A Tale Of Two Cases: DA And TennCare Suspect

NASHVILLE, Tenn. -- It's a tale of two cases that has one Metro Council member questioning whether Nashville DA Glenn Funk has compromised his office.

Funk is prosecuting a woman who allegedly got TennCare benefits she wasn't supposed to receive.

At the same time, he faces questions about how he got state health insurance for himself and his family.

"He is an attorney, he knows the law, and he should know the law better than a lot of attorneys," said Metro Council member Phil Claiborne in an interview with NewsChannel 5 Investigates.

Claiborne just sent a letter to Funk, questioning whether the area's top prosecutor compromised his office by getting a friend to create a state job for him last summer, while he waited to take office, all to help boost his pension. (Read the letter here:)

 

 

Our investigation also discovered that Funk and his family got state insurance for two months -- even though he was just working part time and not eligible for health benefits.

"How does that play out then when he is prosecuting somebody who perhaps is doing something very similar to what he has done?" Claiborne asked.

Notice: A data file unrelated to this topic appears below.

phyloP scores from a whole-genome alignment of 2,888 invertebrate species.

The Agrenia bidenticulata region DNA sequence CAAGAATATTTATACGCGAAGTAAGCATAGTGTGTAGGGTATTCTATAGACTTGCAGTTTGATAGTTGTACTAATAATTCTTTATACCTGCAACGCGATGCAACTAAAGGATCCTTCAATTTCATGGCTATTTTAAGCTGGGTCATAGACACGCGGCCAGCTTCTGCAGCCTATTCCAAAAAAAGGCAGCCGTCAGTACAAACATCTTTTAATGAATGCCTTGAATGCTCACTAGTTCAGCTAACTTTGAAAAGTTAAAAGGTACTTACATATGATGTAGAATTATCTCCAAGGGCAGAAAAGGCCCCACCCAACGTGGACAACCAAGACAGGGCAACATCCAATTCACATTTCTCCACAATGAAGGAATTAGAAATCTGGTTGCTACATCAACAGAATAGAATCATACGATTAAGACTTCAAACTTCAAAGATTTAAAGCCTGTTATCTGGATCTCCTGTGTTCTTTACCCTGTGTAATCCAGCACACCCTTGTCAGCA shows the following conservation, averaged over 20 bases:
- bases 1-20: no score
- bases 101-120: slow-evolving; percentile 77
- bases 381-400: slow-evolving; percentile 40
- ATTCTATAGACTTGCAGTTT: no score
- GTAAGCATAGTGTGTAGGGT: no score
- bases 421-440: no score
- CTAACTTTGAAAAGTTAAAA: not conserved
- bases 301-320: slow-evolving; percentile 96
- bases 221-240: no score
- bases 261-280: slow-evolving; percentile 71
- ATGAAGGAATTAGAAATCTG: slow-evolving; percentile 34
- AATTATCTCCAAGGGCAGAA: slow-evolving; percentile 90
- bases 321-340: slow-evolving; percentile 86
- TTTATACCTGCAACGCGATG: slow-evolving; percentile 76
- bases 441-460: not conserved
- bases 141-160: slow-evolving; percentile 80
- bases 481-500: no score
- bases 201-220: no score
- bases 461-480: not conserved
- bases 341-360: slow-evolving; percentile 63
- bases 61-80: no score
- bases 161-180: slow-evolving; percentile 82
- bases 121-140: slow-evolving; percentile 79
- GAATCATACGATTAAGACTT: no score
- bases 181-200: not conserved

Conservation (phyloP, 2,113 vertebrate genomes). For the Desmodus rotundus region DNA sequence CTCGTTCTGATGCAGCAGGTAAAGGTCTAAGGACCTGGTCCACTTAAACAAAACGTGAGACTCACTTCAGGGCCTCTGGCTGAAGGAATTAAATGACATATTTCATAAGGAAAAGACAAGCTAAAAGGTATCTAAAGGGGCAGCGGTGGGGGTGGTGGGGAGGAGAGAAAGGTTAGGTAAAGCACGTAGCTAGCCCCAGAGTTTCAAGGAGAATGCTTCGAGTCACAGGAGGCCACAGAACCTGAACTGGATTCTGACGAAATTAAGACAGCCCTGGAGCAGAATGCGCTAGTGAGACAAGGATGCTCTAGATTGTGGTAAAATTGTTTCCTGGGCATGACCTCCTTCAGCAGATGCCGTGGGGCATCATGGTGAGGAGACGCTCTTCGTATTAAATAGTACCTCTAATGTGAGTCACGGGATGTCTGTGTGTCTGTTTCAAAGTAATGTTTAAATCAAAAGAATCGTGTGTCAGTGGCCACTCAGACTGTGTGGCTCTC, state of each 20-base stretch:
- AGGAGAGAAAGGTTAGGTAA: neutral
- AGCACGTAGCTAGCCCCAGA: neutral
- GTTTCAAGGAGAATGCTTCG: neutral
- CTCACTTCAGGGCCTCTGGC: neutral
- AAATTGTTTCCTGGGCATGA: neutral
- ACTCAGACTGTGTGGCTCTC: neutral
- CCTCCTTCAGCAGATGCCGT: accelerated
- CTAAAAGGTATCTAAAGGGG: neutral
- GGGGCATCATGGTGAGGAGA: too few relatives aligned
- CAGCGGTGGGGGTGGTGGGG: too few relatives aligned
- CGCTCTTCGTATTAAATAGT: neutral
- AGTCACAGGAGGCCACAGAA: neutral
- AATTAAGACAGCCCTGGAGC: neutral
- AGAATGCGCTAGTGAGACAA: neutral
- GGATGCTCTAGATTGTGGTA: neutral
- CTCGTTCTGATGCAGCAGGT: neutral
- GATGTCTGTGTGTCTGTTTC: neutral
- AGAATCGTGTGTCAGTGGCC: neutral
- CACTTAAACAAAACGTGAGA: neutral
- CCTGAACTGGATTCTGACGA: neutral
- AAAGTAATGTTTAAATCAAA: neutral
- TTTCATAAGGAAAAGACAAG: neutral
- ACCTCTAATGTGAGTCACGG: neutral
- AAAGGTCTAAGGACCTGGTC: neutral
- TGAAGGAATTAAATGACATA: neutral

In fact, our investigation discovered that Funk is currently prosecuting a Davidson County woman for TennCare fraud.

According to a news release, Herendira Gonzalez Morales was "receiving healthcare benefits through the state's healthcare insurance even though she was not eligible for benefits." (Read the news release here.)

We showed the case to Claiborne.

"In one sense, he's doing something very similiar to what he is prosecuting this young lady for doing -- taking insurance coverage that he wasn't really allowed to take," the Metro Council member said.

After an interview last month, the Nashville DA declined our request for a second interview to discuss his health insurance.

But in an email, the veteran lawyer claimed that officials at the Tennessee District Attorneys General Conference -- where he got the part-time job -- told him that it was "mandatory" for him to sign up for insurance.

"For the months of July and August, I paid a total of approximately $600 in premiums," Funk wrote. "My family's claims during those months cost the insurance provider approximately $87.

He added that he would reimburse the state "if the policies of the Tennessee District Attorneys General Conference were incorrect." 

 

 

"That calls his judgment into question," Claiborne said.

Should he resign?

"I think he should do what is right."

As for that letter of rebuke from the Council members, all that Funk had to say is that he's invited them to meet to discuss their concerns. 

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